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The Gifts of My Diagnosis

When you live with a chronic illness, it’s easy to focus on the challenges it brings. Our abilities change, we have to make time to see doctors and manage symptoms, and we often lose some freedom and flexibility in our lives. Most of the conversation we have in the chronic illness community is about how to come to terms with this. It’s been so important for me to express those feelings of frustration with people who know firsthand what I am dealing with.

But today, I want to talk about some of the gifts of my diagnosis. In doing so, I hope to inspire you to identify some good that has come from yours. I’ve certainly had periods of time where I couldn’t even begin to think about the positives of ankylosing spondylitis. The mere suggestion to look on the bright side felt hurtful. But over time, as I’ve been forced to grow and stretch myself in new ways to live with this condition, I’ve developed new skills, perspectives, and strength.

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I learned radical acceptance

A chronic illness is something we wouldn’t choose for ourselves. Suffering, especially, forces us to accept what we cannot control—in a big way. There are many situations in life, big and small, where we are faced with the loss of control—from death and job loss, to smaller everyday disappointments such as being let down by a friend or partner. I’ve learned that, while it’s okay and even necessary to feel all of my emotions, I will never be able to wish AS away. And the same goes for any less than ideal situation in my life.

As a teacher of mine once said, reality wins 100% of the arguments it gets into. Lamenting what my life could have been if I had never received this diagnosis is a waste of time. It’s like lamenting the fact that it’s raining instead of grabbing an umbrella. Work with the situation, not against it. I apply that rule to every life situation now.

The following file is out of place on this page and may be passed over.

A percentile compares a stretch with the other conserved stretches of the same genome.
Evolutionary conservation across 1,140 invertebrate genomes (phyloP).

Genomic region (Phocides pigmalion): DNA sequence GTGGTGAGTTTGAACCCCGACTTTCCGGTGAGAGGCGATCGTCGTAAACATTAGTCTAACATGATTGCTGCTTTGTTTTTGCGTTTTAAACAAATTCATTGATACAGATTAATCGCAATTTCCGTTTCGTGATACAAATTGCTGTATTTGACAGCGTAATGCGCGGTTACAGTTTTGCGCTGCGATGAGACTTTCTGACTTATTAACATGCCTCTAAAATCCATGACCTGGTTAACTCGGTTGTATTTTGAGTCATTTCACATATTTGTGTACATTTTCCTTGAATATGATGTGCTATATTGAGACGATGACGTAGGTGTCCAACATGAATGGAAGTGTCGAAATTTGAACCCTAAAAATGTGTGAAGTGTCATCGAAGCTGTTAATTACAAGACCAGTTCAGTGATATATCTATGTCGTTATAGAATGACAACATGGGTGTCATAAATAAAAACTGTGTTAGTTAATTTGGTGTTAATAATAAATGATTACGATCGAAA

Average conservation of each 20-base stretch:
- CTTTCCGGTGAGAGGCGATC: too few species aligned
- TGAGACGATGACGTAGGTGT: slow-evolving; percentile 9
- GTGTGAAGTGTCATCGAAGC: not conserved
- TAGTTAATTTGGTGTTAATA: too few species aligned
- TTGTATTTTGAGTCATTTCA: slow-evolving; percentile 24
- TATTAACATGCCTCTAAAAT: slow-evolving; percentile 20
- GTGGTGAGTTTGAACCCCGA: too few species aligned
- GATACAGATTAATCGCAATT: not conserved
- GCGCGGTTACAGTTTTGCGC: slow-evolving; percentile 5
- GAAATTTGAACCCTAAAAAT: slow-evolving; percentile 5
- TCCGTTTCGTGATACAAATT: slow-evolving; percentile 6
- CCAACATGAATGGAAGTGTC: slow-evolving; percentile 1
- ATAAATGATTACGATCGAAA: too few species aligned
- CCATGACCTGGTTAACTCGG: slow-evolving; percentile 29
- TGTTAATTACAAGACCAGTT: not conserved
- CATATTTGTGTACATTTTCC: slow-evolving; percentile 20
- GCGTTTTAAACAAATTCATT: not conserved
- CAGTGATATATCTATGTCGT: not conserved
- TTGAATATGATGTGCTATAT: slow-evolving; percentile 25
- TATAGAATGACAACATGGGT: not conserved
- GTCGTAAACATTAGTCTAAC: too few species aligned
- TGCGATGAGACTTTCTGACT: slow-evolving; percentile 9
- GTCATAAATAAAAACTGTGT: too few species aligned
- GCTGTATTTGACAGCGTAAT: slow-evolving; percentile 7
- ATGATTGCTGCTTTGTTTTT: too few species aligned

I started focusing on ALL aspects of my health

My diagnosis immediately redirected my focus, energy, and time to my health. It was necessary because, like most people, I often relied on convenience foods, didn't get enough sleep, worked long hours, and didn't make enough time for self-care. I also had porous boundaries with people who stressed me out and didn't assert my needs enough. So I overhauled my lifestyle to improve my health.

I made diet improvements, met with new doctors (both traditional and alternative), had tests run, and started taking vitamins and supplements. I tried acupuncture, began talk therapy, and read self-development books. It wasn't smooth sailing through all of these changes, but getting into a routine of caring for myself has made me a better, more well-rounded person. And when life inevitably gets stressful and my self-care suffers, I am able to bring myself back to it much more quickly.

I began deeply appreciating good days

It's totally cliché but that doesn't make it any less true: Bad days have made me really, really appreciate good days. Because AS prevents me from being active at times, the days I'm able to be out and about running errands, go out to dinner, or take long walks feel exciting. I feel endlessly grateful when my body feels strong enough to complete an exercise video. I'm thrilled to be able to do things that I used to take for granted. You know that saying—"enjoy the little things, because one day you'll look back and realize they were the big things"? That's what AS has shown me more than anything.

This article represents the opinions, thoughts, and experiences of the author; none of this content has been paid for by any advertiser. The team does not recommend or endorse any products or treatments discussed herein. Learn more about how we maintain editorial integrity here.

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